- USAA, in contrast, has long focused on customer data. The financial services company for members of the U.S. military is willing to forgo potential new products that competitors might introduce if those products run the risk of making the life of a USAA member (that is, a customer) more complex or undermine the member’s financial security.
While many old companies have had dreadful results with large-scale business transformations, large companies that are successfully becoming digital have resisted the temptation to fix multiple key processes simultaneously. Instead, they focus on one process. Seriously, one. They focus on the essence of the business.
How Nordstrom Did It
To identify and optimize the essence of the business, leaders need to understand their customers’ journey so that they can deliver the best customer value proposition. The fashion retailer Nordstrom provides an example.
In 2013, Nordstrom started to explain to investors a business strategy targeting the threats and opportunities presented by digital technologies. The company had long relied on high-end department stores to meet the needs of customers, but Nordstrom had also been operating Nordstrom Rack stores since 1973 and acquiring other discount businesses to appeal to customers who wanted high-end apparel at discount prices. Meanwhile, the company was developing Nordstrom.com into an online shopping site for customers who wanted alternatives to in-store shopping. In other words, to address digital disruption, Nordstrom was adopting a more complex business model.
While accepting that complexity, however, Nordstrom leaders were doing something that many other companies fail to do: They were simplifying the company by building a powerful, transparent supply chain. The particular emphasis on supply chain may seem counterintuitive for a company intent on great customer service, but it’s consistent with Nordstrom’s established practice of using technology to help salespeople serve customers.
For instance, Nordstrom was an early adopter of the technology that allows salespeople to attach a bar code indicating purchase price to the price tags of individual items during checkout. This technology eliminated the need to haggle over returns with customers who did not have receipts, simultaneously improving the lives of salespeople and customers. Nordstrom has also provided salespeople with detailed customer data so that they can learn what their specific customers tend to buy. This capability has enabled ambitious salespeople to anticipate the needs of regular customers.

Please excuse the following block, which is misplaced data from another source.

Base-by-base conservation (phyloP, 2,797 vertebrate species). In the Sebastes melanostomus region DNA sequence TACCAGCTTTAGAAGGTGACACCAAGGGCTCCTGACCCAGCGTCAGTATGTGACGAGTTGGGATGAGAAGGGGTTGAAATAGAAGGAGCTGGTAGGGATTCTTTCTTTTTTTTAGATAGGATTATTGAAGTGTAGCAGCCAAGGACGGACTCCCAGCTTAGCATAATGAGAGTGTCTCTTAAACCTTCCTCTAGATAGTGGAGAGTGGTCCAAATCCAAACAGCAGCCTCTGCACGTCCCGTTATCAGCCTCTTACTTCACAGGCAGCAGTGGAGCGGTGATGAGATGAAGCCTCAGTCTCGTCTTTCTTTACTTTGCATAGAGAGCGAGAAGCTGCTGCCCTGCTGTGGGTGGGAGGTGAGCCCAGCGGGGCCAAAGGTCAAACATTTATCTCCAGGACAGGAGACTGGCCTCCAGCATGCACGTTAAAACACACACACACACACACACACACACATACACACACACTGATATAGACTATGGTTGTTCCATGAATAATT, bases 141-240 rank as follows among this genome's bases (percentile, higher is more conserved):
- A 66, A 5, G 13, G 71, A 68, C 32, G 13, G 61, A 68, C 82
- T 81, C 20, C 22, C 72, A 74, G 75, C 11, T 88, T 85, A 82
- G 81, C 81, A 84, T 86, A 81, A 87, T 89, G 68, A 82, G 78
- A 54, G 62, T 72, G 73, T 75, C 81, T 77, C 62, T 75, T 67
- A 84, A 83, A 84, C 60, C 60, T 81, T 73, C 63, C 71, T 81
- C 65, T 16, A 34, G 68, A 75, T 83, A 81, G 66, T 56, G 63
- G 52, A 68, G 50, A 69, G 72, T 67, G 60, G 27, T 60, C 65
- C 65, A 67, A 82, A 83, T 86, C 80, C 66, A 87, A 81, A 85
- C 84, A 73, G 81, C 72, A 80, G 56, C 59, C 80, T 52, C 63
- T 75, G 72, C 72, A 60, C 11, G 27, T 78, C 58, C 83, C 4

As leaders recognized the power of digital technologies, they understood that they could vastly enhance the capabilities of their salespeople to meet customer needs through a transparent supply chain. Accessible, accurate supply chain data allows employees to see what inventory the company has throughout the company. More important, salespeople can then control the movement of any item in inventory to the benefit of their customers. The transparent supply chain empowers salespeople to deliver great customer service. And over time, that same supply chain transparency has given online customers access to Nordstrom’s entire inventory, whether an item is on a rack at a store or in a warehouse waiting for shipment. Basically, the transparency empowers customers to give supply chain commands.
Building a transparent supply chain necessarily involved standardizing processes that input and use supply chain data, while implementing technology that captured, processed, and displayed data to support responsible employees. This was no easy feat, but it was highly targeted — and thus doable. Nordstrom has not established itself as a digital winner, like, say, Amazon — at least, not yet. But its supply chain transparency, its essence, facilitates a great customer experience. This allows the company to focus on responding to competitor initiatives and conducting new digital business experiments. Nordstrom has created a capability that the company can reuse even as the business itself becomes more complex.
Simplifying a Business Is Difficult but Essential
Eliminating non-value-adding complexity demands tough decisions. Royal Philips, a Dutch technology company, has sold off multiple, profitable businesses so that business and technology leaders can focus on processes that will help deliver better health care. USAA has given customer service staff the power to reject proposed new products from the company’s product lines. Lego demands reuse of its existing bricks and minifigures rather than allowing product innovation if the cost of creating, say, a new policeman minifigure is greater than the benefit of having more variety in policemen (which is almost always the case).
An established business has no hope of providing seamless customer experience across multiple channels or creating an extraordinary app or online customer experience if its core business processes are messy and complex. To become digital, companies will need to identify the essence of their operations and streamline their processes. Doing so will empower their people to serve customers and empower customers to help themselves. Addressing operational complexity will allow business model complexity, which, in turn, can build on success rather than inhibit it.